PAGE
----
Issue a Request for Proposals to Build New York City’s First LGBT Senior Housing Community
Quinn announced today that within the first 100 days of her mayoral administration, an RFP would be released for the construction of the city’s first LGBT senior housing community. Quinn stated that as Mayor, she make New York City a nationwide leader in lesbian, gay, bisexual and transgender senior housing by creating senior affordable housing units While this housing will be available to all older New Yorkers, it will offer services focused on the LGBT community, including social and cultural services, helping connect seniors with available benefits, and economic case management and income security services. In order to better serve all of our older LGBT New Yorkers, Quinn also announced that she will incentivize existing senior housing facilities to provide LGBT cultural competency training for their staff, and make sure city funding is available for these trainings.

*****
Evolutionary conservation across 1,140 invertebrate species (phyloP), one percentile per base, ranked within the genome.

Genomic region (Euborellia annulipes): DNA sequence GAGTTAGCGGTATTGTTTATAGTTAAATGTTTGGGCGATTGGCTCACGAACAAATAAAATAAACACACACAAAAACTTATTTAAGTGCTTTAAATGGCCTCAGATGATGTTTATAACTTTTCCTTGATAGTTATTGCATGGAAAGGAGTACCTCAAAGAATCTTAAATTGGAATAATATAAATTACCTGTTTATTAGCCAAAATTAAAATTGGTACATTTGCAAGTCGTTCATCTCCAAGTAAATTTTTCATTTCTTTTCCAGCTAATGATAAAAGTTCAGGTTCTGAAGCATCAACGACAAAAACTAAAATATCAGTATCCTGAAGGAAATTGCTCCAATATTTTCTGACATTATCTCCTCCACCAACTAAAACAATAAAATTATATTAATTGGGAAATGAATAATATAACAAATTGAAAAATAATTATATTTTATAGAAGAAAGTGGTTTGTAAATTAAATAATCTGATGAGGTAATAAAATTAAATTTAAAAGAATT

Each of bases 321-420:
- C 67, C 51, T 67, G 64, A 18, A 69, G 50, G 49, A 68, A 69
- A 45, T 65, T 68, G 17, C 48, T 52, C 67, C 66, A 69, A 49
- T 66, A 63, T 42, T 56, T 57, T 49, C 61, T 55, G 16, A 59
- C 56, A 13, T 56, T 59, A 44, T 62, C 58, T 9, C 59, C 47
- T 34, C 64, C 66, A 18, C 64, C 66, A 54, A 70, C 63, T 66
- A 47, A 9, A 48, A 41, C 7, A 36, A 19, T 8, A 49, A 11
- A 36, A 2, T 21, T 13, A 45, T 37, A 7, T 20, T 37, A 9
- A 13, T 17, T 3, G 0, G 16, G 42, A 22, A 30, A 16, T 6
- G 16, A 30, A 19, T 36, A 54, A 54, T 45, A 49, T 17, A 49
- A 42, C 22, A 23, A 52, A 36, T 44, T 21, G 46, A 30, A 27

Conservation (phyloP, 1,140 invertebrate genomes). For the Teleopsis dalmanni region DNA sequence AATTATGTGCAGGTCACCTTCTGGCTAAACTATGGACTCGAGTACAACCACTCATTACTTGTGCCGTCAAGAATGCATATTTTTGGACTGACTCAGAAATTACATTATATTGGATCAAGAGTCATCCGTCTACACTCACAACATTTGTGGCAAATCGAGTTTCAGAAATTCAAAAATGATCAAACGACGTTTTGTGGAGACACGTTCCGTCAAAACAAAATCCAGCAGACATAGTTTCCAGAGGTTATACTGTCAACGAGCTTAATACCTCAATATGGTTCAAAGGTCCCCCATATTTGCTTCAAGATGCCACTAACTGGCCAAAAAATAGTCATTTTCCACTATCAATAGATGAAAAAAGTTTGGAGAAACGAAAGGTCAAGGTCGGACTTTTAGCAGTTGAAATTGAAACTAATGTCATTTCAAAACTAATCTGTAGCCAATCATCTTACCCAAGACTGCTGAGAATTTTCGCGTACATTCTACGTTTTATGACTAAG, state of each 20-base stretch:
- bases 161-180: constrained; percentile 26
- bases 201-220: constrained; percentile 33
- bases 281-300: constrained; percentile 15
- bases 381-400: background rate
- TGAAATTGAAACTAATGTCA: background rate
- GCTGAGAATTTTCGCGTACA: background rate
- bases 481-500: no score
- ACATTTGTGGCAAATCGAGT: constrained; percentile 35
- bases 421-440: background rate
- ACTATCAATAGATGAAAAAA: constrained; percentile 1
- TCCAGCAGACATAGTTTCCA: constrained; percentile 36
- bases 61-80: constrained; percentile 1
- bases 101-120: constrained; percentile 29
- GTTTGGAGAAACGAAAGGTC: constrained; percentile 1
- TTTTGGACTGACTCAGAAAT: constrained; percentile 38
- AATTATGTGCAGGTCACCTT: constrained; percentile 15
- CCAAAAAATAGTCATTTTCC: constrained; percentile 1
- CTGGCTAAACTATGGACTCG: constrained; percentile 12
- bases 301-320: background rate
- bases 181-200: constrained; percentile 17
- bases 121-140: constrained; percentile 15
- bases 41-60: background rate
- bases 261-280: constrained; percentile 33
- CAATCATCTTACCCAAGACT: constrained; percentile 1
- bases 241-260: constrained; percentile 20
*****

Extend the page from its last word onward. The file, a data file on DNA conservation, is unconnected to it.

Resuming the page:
Open Workforce1 Site Dedicated to Helping New Yorkers 50 & Older
As Mayor, Quinn will open a Workforce1 center tailored to meet the needs of the city’s 50 years and older workforce in a comfortable and age friendly environment. The center will be staffed by older New Yorkers and others trained in how to best serve this population, and will build partnerships with age friendly employers who are interested in utilizing these workers’ skills. A Quinn administration will also co-locate additional services in the same building, so that older New Yorkers can conveniently discuss their financial health with professional advisors or find volunteer or educational opportunities. Additionally, she will ensure that age-friendly services are available at other Workforce1 sites, and expand the model to community centers and other local venues.